The Football Association (FA) has ended the captaincy rein of John Terry following the adjournment of his trial for alleged racist comments during Chelsea's league match with Queens Park Ranger's last year (a decision that has also resulted in the resignation of Fabio Capello). Many will argue that the FA was left with no choice. However, the matter once again poses the question as to whether or not governing bodies should stay their own internal processes in circumstances when there is a corresponding criminal investigation against the athlete under their jurisdiction.
One of the difficulties the FA has faced is that it has not had the opportunity to conduct its own investigation into the incident or hold a disciplinary hearing. The FA, having no doubt consulted with the CPS, will have satisfied itself that a stay was the right decision in the circumstances. Indeed, it is common for governing bodies to adopt this approach when a criminal investigation is underway. However, the FA's decision will have inevitably been made on the basis that the criminal trial would be expedited and the adjournment has placed them in an awkward situation.
It seems likely that had the FA been aware that the case would be adjourned until mid summer it would have given due consideration to expediting its own internal process (notwithstanding the fact the criminal process was underway). Whilst it is never ideal to conduct an internal investigation prior to a criminal trial (for reasons of possible prejudice) the FA would have at least been able to ensure it had some certainty of outcome in relation to Terry's immediate international future. Indeed many sports take the view that an internal disciplinary investigation and hearing should go ahead unless the respondent athlete can show cause why it should not. The case for proceeding with the internal hearing can be compelling, for the following reasons:
- the charges would be different;
- the standard of proof is lower in disciplinary proceedings;
- the disciplinary proceedings would not be admissible as evidence in the criminal context; and
- speed is of paramount importance.
The Terry case is a good example of a matter which would have benefited from an expedited internal process, as that process would have quickly resolved the issues that are relevant to the sport.
In Fallon v Horseracing Regulatory Authority the High Court declined to interfere with a ban imposed on Fallon by the HRA in the UK pending the outcome of Fallon's criminal trial, which was then estimated to be 18 months later. A report commissioned by Dame Elizabeth Neville found that there is no rule of law that provides that, merely because criminal proceedings are contemplated (or have begun), private disciplinary proceedings must be stayed pending the outcome of the internal process. According to the report, there is in fact a substantial public interest in the internal process continuing unhindered. The question of prejudice is obviously fundamental, but the difference in the standard of proof marks the internal process as a very different type of tribunal. Indeed, the expedited disciplinary process conducted by the International Cricket Counsel in relation to the match fixing allegations against the three Pakistani cricketers was not considered to be prejudicial to the criminal trial and is a case in point.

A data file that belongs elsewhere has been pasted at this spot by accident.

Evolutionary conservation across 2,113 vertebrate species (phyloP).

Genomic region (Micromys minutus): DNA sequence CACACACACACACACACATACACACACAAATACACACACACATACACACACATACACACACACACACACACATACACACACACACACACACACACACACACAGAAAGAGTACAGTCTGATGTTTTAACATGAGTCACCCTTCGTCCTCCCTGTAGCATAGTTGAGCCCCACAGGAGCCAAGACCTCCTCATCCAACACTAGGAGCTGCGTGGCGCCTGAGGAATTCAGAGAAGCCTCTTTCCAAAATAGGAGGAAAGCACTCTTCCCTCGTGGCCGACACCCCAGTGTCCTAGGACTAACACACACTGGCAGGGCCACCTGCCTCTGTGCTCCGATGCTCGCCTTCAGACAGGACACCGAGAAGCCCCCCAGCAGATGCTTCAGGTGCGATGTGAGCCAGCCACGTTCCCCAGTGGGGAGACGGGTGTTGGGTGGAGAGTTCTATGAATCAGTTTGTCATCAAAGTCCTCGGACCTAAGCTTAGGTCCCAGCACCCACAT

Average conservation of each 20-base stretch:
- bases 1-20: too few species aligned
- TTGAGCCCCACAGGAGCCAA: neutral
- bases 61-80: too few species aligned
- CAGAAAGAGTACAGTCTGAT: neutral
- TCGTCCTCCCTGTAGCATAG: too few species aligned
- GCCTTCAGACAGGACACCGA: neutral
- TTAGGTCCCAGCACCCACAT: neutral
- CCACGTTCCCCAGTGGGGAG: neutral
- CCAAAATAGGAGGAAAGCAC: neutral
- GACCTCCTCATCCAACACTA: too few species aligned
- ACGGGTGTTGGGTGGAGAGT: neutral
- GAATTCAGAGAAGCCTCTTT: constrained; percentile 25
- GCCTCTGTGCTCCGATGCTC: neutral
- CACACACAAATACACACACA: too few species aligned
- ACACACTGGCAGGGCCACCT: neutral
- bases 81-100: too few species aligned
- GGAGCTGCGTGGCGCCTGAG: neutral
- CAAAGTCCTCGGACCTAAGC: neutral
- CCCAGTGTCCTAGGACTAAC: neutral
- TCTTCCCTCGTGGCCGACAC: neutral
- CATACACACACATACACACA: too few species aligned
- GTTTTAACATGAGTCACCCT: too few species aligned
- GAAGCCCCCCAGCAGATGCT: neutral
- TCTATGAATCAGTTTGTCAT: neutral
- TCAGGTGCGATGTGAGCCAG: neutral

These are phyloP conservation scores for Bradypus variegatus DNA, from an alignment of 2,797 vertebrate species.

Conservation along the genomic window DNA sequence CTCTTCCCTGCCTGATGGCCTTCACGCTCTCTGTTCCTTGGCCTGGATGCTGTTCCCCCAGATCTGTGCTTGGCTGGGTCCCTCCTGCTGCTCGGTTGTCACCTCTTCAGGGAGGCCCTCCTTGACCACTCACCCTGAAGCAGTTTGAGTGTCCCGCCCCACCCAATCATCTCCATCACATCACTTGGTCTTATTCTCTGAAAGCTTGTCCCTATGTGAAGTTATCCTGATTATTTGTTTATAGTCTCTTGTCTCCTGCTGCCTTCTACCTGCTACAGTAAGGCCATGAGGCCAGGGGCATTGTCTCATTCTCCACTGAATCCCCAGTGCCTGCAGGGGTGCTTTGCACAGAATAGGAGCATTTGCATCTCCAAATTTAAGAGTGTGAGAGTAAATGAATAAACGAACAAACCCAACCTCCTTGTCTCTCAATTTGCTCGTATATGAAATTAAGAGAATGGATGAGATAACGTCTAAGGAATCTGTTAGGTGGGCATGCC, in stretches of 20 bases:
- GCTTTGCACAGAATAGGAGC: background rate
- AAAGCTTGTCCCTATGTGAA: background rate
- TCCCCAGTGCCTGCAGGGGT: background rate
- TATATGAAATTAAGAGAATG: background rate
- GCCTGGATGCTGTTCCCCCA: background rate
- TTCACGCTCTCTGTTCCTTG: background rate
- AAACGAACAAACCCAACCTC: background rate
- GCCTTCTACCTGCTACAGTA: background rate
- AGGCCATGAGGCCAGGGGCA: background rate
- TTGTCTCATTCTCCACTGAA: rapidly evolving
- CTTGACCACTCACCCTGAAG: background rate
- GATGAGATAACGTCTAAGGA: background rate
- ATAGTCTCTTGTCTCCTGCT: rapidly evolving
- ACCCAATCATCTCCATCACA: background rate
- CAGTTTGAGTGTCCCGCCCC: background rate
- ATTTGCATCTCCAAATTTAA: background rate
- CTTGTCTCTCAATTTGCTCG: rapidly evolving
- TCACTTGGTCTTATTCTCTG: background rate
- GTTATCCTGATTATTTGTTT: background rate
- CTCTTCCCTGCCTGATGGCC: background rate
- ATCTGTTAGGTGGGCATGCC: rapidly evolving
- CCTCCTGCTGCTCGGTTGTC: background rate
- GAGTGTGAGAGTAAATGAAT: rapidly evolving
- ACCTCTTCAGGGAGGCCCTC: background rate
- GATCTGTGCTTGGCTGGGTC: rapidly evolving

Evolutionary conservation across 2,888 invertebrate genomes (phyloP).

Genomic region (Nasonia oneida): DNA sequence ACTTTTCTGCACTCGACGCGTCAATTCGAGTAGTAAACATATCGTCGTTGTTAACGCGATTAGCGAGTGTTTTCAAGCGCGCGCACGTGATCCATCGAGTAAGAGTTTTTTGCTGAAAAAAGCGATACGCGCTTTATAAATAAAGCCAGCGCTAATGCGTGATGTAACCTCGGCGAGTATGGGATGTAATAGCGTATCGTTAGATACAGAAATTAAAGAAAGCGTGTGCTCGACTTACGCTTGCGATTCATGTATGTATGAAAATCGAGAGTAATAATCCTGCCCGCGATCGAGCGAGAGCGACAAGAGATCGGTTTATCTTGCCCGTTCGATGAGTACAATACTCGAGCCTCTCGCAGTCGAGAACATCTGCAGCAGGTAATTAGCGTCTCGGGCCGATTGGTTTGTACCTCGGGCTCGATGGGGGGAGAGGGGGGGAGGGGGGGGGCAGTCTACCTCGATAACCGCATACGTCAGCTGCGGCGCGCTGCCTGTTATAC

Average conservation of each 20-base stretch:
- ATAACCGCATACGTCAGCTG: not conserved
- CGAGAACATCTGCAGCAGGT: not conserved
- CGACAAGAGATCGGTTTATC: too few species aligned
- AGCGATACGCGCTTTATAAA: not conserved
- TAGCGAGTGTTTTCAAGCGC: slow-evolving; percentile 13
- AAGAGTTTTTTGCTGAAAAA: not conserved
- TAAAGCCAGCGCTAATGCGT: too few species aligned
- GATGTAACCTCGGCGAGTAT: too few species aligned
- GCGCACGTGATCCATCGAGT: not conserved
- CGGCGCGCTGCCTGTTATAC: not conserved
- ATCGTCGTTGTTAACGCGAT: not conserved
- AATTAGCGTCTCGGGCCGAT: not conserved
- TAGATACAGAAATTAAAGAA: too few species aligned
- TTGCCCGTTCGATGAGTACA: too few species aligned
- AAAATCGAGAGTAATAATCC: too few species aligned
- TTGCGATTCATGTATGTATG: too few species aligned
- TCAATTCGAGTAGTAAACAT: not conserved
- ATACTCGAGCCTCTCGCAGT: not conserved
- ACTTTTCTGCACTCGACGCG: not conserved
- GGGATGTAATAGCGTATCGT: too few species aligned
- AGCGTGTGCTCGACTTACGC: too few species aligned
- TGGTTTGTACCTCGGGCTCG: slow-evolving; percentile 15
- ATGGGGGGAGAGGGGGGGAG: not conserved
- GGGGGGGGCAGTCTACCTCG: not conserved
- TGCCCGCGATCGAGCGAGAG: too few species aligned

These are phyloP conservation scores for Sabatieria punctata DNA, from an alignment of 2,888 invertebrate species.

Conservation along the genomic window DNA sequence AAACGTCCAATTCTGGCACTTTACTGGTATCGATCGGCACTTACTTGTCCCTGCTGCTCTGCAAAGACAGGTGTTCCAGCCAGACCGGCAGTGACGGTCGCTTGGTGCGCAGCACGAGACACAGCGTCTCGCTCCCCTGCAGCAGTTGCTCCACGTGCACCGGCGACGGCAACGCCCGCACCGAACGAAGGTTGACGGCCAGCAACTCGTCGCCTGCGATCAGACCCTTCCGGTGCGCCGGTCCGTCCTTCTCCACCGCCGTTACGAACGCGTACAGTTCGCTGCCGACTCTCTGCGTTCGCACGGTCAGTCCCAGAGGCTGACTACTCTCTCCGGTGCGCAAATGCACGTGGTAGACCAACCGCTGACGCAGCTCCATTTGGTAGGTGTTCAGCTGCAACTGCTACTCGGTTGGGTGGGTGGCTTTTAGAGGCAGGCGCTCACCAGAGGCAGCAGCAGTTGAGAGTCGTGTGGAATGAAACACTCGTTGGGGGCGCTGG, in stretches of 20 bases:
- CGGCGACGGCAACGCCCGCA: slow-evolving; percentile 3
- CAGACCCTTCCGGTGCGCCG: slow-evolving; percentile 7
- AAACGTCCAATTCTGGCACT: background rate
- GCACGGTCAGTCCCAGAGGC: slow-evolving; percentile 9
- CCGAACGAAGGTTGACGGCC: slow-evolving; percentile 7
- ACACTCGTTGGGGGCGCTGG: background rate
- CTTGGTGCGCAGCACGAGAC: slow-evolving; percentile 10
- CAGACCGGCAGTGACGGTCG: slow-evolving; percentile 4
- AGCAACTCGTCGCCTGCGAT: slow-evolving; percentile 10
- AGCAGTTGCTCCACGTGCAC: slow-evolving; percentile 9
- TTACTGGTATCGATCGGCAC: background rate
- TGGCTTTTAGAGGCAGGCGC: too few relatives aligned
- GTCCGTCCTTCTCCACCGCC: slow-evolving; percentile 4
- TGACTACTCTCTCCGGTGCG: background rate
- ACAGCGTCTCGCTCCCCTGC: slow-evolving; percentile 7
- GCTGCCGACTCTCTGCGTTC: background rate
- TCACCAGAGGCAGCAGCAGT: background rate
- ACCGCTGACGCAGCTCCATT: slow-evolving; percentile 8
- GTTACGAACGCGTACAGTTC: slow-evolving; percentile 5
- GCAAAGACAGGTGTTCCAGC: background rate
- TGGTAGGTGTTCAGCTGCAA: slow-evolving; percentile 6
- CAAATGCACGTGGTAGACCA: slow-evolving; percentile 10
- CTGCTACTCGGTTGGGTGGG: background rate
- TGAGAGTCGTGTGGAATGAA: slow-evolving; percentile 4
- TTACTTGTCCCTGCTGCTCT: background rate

The private v public debate is an interesting one. The Terry case demonstrates the difficulties that are often posed when the CPS decide to involve itself in sport. Generally, the criminal courts are reluctant to intervene, and are content to leave the imposition of sanctions to the governing bodies that run the sport. There are numerous examples of on field violence in sports such as rugby and football that are left to be determined by sporting tribunals. A recent example was Manu Tuilagi's on-field assault on Chris Ashton, in which RFU disciplinary officer Judge Blackett, when imposing a ban on Tuilagi, commented that had this incident happened ‘in the street' it would have been dealt with by the criminal courts.
The difference here is that a member of the public made a complaint to the police, and that forced the CPS to investigate, ultimately concluding it was in the public interest to press charges. The question is whether or not leaving disciplinary proceedings in abeyance whilst concurrent criminal proceedings are underway is in the best interests of the sport. The Terry case (albeit with a dose of hindsight) presents a compelling case that it is not.
For more information contact Andrew Nixon on: 020 7842 3871.